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# Section 5.

2-1
Copyright 2014, 2012, 2010 Pearson Education, Inc.
Lecture Slides
Elementary Statistics
Twelfth Edition

and the Triola Statistics Series

by Mario F. Triola

Section 5.2-2
Copyright 2014, 2012, 2010 Pearson Education, Inc.
Chapter 5
Probability Distributions
5-1 Review and Preview
5-2 Probability Distributions
5-3 Binomial Probability Distributions
5-4 Parameters for Binomial Distributions
5-5 Poisson Probability Distributions
Section 5.2-3
Copyright 2014, 2012, 2010 Pearson Education, Inc.
Key Concept
This section introduces the important concept of a
probability distribution, which gives the probability
for each value of a variable that is determined by
chance.
Give consideration to distinguishing between
outcomes that are likely to occur by chance and
outcomes that are unusual in the sense they are
not likely to occur by chance.
Section 5.2-4
Copyright 2014, 2012, 2010 Pearson Education, Inc.
Random Variable
Probability Distribution
Random Variable
a variable (typically represented by x) that has a
single numerical value, determined by chance,
for each outcome of a procedure
Probability Distribution
a description that gives the probability for each
value of the random variable, often expressed in
the format of a graph, table, or formula
Section 5.2-5
Copyright 2014, 2012, 2010 Pearson Education, Inc.
Discrete and Continuous
Random Variables
Discrete Random Variable
either a finite number of values or countable
number of values, where countable refers to
the fact that there might be infinitely many
values, but that they result from a counting
process
Continuous Random Variable
has infinitely many values, and those values
can be associated with measurements on a
continuous scale without gaps or interruptions.
Section 5.2-6
Copyright 2014, 2012, 2010 Pearson Education, Inc.
Probability Distribution:
Requirements
1. There is a numerical random variable x and its
values are associated with corresponding
probabilities.
2. The sum of all probabilities must be 1.

3. Each probability value must be between 0 and
1 inclusive.
( )
1 P x =

( )
0 1 P x s s
Section 5.2-7
Copyright 2014, 2012, 2010 Pearson Education, Inc.
Graphs
The probability histogram is very similar to a relative
frequency histogram, but the vertical scale shows
probabilities.
Section 5.2-8
Copyright 2014, 2012, 2010 Pearson Education, Inc.
Mean

Variance

Variance (shortcut)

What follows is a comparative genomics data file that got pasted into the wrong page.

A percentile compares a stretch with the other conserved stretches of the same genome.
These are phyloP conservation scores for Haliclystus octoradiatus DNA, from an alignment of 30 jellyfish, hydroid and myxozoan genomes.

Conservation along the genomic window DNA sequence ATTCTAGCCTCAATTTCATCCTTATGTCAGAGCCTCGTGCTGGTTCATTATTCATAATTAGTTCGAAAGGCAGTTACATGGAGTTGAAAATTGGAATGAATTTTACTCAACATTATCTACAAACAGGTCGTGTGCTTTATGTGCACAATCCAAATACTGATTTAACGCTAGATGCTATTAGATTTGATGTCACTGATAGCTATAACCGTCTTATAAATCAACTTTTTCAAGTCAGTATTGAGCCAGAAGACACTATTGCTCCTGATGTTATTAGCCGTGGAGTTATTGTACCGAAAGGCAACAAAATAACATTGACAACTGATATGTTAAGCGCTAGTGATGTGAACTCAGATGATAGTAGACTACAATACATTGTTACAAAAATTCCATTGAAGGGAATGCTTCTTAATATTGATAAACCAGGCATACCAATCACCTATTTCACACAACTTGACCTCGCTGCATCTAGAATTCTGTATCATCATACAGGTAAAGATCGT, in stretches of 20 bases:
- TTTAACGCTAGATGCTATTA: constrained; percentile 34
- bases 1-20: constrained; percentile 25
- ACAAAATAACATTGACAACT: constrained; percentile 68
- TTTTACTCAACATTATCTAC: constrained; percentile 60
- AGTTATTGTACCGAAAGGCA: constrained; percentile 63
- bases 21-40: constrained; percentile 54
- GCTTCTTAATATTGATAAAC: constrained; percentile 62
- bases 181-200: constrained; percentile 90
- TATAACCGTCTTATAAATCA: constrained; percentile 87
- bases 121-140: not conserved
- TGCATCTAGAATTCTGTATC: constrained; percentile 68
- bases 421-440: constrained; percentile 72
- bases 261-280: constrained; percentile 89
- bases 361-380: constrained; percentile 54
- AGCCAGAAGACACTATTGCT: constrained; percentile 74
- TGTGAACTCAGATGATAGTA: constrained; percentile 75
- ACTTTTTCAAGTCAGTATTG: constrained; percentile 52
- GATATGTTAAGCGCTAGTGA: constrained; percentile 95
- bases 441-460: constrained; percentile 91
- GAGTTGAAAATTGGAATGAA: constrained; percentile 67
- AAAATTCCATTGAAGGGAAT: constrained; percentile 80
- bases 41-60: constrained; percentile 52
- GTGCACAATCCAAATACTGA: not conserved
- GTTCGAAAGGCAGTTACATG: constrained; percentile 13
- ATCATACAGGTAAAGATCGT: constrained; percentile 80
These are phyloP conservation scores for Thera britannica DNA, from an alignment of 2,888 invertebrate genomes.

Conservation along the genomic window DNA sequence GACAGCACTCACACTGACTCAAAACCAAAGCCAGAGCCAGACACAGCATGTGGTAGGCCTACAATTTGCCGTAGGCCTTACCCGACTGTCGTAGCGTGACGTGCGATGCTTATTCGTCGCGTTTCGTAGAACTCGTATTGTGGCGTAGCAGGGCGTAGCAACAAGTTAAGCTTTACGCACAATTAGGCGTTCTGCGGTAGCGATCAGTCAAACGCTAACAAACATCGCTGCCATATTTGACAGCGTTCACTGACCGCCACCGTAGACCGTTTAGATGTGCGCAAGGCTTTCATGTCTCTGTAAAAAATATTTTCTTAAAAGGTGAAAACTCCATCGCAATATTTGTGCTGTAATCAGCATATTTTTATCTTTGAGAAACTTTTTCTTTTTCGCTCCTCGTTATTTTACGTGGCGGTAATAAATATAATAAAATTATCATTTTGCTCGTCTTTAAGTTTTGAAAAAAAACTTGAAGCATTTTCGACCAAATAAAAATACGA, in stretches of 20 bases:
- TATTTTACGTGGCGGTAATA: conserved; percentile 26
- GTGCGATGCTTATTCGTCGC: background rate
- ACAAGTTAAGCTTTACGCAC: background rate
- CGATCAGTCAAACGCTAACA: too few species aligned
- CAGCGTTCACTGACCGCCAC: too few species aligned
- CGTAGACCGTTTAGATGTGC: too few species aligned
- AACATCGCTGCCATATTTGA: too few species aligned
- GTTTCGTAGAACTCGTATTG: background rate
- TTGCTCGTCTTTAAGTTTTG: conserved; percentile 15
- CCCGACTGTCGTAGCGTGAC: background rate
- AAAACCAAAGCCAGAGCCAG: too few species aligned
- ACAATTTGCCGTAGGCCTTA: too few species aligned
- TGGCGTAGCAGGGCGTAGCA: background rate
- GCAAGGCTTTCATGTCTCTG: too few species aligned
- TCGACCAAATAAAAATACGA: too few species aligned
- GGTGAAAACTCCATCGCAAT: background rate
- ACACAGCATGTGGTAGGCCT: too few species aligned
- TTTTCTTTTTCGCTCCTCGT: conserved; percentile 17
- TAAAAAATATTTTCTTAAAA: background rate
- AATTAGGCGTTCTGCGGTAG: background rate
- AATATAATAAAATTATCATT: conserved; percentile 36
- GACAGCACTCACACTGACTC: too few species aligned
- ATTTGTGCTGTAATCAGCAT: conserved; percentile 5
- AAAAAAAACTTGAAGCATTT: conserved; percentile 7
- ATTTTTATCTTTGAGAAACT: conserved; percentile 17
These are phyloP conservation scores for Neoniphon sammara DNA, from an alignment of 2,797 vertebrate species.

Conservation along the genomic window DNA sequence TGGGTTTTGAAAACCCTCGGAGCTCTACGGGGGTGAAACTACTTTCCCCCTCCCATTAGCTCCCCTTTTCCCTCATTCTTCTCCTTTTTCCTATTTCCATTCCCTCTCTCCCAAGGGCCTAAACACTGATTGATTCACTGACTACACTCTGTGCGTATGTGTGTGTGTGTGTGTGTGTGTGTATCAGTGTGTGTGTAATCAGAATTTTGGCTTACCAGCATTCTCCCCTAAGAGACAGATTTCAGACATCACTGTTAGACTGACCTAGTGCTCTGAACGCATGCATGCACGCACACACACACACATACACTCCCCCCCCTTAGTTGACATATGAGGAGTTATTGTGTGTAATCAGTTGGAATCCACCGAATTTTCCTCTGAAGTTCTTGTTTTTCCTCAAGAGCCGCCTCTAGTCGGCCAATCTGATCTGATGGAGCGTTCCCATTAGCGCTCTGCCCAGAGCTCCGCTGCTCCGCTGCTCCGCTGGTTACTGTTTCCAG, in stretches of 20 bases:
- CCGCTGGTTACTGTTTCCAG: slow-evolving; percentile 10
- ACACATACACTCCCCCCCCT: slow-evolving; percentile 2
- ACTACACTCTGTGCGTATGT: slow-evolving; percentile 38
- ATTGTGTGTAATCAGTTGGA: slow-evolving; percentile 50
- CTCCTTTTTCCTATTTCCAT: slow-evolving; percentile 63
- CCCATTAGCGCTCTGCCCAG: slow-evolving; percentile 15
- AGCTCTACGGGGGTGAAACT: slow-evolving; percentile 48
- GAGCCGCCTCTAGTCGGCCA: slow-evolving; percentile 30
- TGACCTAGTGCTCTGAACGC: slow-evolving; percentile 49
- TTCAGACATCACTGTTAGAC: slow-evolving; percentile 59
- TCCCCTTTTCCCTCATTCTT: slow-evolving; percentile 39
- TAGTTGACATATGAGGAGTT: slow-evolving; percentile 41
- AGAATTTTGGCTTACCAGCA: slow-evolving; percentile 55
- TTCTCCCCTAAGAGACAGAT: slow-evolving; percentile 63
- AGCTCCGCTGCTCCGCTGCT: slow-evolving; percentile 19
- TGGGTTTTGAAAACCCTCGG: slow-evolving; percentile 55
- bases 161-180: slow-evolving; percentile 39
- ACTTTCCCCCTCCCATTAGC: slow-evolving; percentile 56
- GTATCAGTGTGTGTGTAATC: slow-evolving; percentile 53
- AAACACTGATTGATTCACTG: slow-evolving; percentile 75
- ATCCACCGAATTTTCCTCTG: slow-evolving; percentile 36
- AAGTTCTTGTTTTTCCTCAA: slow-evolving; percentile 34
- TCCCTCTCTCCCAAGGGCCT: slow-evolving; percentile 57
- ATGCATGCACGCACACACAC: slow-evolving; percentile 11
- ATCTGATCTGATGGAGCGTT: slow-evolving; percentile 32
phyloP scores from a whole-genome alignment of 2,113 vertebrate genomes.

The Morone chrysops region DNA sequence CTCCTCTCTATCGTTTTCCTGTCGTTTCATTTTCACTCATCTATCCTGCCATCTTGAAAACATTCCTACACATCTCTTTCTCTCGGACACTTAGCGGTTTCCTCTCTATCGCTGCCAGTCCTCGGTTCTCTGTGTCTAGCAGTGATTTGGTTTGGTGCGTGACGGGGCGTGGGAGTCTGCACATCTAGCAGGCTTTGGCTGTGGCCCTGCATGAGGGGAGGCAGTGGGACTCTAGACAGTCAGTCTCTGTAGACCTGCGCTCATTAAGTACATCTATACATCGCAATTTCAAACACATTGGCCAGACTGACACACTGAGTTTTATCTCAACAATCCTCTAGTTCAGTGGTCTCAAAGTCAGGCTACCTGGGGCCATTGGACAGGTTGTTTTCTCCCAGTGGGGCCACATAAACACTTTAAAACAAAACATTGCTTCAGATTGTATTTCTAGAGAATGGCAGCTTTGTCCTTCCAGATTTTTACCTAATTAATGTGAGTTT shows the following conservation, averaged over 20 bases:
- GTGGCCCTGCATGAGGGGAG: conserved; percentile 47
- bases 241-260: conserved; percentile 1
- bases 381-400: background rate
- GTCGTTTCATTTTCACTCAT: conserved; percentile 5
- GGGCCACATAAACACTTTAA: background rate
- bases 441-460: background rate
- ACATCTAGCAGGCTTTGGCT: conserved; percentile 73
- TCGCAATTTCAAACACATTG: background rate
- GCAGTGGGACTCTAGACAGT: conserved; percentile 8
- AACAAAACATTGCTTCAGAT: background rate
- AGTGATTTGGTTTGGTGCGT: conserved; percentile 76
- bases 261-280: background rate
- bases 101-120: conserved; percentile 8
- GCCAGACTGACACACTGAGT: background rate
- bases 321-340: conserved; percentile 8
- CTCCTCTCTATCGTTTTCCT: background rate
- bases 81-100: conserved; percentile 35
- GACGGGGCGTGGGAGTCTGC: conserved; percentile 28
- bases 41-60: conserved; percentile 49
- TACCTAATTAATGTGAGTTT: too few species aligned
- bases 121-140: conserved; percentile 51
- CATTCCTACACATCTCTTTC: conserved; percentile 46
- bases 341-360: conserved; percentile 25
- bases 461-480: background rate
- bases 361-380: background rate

Standard Deviation
[ ( )] x P x = E
Mean, Variance and
Standard Deviation of a
Probability Distribution
2 2
[( ) ( )] x P x o = E
2 2 2
[( ( )] x P x o = E
2 2
[( ( )] x P x o = E
Section 5.2-9
Copyright 2014, 2012, 2010 Pearson Education, Inc.
The expected value of a discrete random
variable is denoted by E, and it represents
the mean value of the outcomes. It is
obtained by finding the value of
Expected Value
[ ( )]. x P x E
[ ( )] E x P x = E
Section 5.2-10
Copyright 2014, 2012, 2010 Pearson Education, Inc.
The following table describes the probability
distribution for the number of girls in two births.
Find the mean, variance, and standard
deviation.
Example
x P(x)
0 0.25
1 0.50
2 0.25
Total
Section 5.2-11
Copyright 2014, 2012, 2010 Pearson Education, Inc.
The following table describes the probability
distribution for the number of girls in two births.
Find the mean, variance, and standard
deviation.
Example
x P(x)
0 0.25 0.00 0.25
1 0.50 0.50 0.00
2 0.25 0.50 0.25
Total 1.00 0.50
( )
x P x ( ) ( )
2
x P x
Section 5.2-12
Copyright 2014, 2012, 2010 Pearson Education, Inc.
The following table describes the probability
distribution for the number of girls in two births.
Find the mean, variance, and standard
deviation.
Example
( )
( ) ( )
2
2
Mean 1.0
Variance 0.5
Standard Deviation 0.5 0.707
x P x
x P x

o
o
= = = (

(
= = =

= = =

Section 5.2-13
Copyright 2014, 2012, 2010 Pearson Education, Inc.
Identifying Unusual Results
Range Rule of Thumb
According to the range rule of thumb, most
values should lie within 2 standard deviations
of the mean.
We can therefore identify unusual values
by determining if they lie outside these limits:
Maximum usual value =
Minimum usual value =
2 o +
2 o
Section 5.2-14
Copyright 2014, 2012, 2010 Pearson Education, Inc.
Example continued
We found for families with two children, the mean number of
girls is 1.0 and the standard deviation is 0.7 girls.
Use those values to find the maximum and minimum usual
values for the number of girls.
( )
( )
maximum usual value 2 1.0 2 0.7 2.4
minimum usual value 2 1.0 2 0.7 0.4
o
o
= + = + =
= = =
Section 5.2-15
Copyright 2014, 2012, 2010 Pearson Education, Inc.
Identifying Unusual Results
Probabilities
Rare Event Rule for Inferential Statistics
If, under a given assumption (such as the
assumption that a coin is fair), the probability
of a particular observed event (such as 992
heads in 1000 tosses of a coin) is extremely
small, we conclude that the assumption is
probably not correct.
Section 5.2-16
Copyright 2014, 2012, 2010 Pearson Education, Inc.
Identifying Unusual Results
Probabilities
Using Probabilities to Determine When
Results Are Unusual
Unusually high: x successes among n
trials is an unusually high number of
successes if .
Unusually low: x successes among n
trials is an unusually low number of
successes if .
( or more) 0.05 P x s
( or fewer) 0.05 P x s